What just happened?

To celebrate Vikings Live, we have replaced our Roman alphabet with the runic alphabet used by the Vikings, the Scandinavian ‘Younger Futhark’. The ‘Younger Futhark’ has only 16 letters, so we have used some of the runic letters more than once or combined two runes for one Roman letter.

For an excellent introduction to runes, we recommend Martin Findell’s book published by British Museum Press.

More information about how we have ‘runified’ this site

 

The drama of nation building:
did Shakespeare change the course of history?

British Museum / Guardian Public Forum 2012

From royal propaganda to morality tales about politics, love and ambition, Shakespeare's stories have been used for good and ill. But did they really change the course of history, and if so, how?

Chaired by Jon Snow, Channel 4 News, and introduced by Neil MacGregor, Director of the British Museum. The panellists include Rt Hon Lord Falconer of Thoroton QC, Chair of Shakespeare’s Globe, Professor Helen Hackett, Professor of English, University College London, Kamila Shamsie, novelist, and Roxana Silbert, Associate Director, Royal Shakespeare Company.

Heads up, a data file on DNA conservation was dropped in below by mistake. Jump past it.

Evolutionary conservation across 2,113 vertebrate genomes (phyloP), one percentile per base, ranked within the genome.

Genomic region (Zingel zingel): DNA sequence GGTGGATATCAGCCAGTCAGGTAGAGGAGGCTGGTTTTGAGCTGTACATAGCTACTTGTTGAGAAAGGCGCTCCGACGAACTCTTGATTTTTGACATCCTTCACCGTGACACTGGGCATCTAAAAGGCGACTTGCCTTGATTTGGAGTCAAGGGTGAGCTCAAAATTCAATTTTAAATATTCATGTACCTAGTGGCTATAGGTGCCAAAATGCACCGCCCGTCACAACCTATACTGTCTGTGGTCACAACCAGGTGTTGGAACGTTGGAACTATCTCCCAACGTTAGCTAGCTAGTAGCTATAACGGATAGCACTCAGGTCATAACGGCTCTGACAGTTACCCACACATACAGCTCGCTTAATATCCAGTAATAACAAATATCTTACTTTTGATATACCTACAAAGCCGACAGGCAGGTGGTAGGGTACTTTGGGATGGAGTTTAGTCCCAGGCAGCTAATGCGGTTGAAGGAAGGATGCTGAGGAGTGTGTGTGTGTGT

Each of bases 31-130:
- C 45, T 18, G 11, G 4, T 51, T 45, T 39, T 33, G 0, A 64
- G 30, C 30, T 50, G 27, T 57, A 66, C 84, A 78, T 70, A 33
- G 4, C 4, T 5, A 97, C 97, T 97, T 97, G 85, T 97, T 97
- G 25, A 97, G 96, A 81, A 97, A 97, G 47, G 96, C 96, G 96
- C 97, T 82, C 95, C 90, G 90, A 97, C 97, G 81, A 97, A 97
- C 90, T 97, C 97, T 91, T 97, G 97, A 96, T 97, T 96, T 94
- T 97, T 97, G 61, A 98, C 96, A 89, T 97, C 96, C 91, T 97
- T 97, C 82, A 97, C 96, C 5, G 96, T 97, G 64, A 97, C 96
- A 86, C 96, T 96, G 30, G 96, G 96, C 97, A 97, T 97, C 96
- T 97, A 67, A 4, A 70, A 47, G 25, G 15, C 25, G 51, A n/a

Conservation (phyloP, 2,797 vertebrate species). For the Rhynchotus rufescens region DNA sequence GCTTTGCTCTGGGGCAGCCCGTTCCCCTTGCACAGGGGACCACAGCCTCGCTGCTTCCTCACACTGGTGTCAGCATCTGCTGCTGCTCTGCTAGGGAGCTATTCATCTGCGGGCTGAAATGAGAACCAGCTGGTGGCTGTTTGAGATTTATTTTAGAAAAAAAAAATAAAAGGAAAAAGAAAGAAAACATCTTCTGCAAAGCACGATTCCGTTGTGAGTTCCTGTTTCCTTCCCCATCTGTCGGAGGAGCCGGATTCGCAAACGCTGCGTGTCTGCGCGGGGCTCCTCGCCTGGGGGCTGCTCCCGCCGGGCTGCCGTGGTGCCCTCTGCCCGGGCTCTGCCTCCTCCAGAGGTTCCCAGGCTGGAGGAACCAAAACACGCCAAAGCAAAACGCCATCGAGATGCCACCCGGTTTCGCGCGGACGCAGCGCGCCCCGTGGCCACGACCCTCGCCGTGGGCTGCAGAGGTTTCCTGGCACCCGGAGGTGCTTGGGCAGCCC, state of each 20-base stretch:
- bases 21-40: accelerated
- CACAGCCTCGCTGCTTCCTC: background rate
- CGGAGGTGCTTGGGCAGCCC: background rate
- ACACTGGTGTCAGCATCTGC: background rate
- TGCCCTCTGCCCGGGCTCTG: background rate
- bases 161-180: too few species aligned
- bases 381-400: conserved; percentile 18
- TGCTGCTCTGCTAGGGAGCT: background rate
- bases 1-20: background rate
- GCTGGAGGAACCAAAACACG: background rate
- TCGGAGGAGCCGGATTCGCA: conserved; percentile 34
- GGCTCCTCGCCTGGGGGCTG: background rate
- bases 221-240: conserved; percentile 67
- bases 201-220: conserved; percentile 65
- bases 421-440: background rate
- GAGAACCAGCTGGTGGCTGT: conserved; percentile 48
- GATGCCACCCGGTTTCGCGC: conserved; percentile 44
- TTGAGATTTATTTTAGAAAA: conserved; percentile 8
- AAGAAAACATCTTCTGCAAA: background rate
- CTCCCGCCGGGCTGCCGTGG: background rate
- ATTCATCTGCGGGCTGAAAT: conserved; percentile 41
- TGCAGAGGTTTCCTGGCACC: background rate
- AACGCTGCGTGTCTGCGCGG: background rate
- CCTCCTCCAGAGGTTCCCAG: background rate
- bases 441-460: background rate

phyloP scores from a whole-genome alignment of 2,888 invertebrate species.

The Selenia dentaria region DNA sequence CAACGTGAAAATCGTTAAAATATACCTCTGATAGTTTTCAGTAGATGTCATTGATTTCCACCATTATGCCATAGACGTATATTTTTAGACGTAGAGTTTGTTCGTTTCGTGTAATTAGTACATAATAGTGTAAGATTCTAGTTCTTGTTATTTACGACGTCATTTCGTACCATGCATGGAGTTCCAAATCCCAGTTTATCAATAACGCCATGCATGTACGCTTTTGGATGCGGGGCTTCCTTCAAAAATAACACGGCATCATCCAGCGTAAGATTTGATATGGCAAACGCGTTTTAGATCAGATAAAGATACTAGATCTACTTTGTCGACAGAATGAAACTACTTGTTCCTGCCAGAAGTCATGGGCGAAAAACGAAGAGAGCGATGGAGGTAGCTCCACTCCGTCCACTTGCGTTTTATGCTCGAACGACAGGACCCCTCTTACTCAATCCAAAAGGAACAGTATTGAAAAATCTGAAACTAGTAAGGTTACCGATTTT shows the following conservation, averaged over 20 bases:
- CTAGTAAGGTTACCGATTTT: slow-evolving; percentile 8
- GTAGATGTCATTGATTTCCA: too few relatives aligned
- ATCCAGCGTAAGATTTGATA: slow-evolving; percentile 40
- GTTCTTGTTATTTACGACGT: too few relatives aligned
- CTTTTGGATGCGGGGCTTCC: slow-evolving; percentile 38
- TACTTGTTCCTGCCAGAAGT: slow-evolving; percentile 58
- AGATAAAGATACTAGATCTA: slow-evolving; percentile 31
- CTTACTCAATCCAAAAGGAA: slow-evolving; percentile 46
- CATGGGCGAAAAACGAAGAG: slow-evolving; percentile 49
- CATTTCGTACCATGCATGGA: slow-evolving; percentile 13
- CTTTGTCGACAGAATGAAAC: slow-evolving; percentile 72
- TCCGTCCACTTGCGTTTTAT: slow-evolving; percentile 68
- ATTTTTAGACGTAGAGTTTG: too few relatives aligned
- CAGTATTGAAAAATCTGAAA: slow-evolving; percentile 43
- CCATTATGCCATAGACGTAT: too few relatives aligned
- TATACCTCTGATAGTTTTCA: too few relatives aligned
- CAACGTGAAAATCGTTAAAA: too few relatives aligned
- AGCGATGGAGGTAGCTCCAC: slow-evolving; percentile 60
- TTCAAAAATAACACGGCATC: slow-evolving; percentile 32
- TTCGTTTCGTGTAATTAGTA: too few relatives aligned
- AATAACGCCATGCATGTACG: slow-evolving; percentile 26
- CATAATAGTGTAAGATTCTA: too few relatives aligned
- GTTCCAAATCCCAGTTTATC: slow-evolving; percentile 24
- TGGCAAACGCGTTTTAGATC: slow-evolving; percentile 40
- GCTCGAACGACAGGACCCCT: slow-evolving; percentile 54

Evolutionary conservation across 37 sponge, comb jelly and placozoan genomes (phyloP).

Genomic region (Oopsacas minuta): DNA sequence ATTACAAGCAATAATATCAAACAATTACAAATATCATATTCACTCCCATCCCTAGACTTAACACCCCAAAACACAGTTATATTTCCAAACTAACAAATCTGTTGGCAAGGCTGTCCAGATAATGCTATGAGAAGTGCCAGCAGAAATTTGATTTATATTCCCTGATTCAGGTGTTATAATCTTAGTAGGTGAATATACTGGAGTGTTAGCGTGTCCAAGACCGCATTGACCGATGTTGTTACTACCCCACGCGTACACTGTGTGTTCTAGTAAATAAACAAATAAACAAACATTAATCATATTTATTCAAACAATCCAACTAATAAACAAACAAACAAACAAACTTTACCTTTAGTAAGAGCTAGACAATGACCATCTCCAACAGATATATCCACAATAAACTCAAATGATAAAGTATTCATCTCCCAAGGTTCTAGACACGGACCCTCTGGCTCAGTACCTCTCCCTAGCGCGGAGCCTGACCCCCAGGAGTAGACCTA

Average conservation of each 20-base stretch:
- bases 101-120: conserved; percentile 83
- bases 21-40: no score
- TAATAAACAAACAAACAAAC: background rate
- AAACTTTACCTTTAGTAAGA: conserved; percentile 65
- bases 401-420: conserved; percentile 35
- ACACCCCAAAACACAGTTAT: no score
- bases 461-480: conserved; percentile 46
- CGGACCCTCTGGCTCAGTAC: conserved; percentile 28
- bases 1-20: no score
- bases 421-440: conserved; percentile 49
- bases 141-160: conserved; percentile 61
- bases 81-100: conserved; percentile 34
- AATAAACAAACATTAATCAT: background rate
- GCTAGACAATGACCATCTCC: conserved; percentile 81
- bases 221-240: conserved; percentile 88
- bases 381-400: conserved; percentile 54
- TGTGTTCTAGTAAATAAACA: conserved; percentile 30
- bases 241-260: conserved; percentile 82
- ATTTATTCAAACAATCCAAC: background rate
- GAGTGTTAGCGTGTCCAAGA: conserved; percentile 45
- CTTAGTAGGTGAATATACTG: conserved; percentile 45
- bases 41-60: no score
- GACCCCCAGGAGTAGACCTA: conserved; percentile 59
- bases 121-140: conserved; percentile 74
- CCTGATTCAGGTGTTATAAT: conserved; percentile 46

This event took place on 24 October 2012.

 

Related playlists

Downloads

Guardian public forum

Download this video to watch in your favourite media player, or to view this video online please enable javascript.

Using this on a mobile device? Tap the image to watch.
On desktop, requires Flash player or click image to download.

 

Afghanistan: What makes a nation?

British Museum / Guardian Public Forum 2011
Play audio 

 

Nigeria: Africa’s Superpower?

British Museum / Guardian Public Forum 2010
Play audio 

 

What does modern Iran owe to
Shah 'Abbas?

British Museum / Guardian Public Forum 2009
Play audio 

 

Does language unite or divide multicultural societies?

British Museum / Guardian Public Forum 2008
Play audio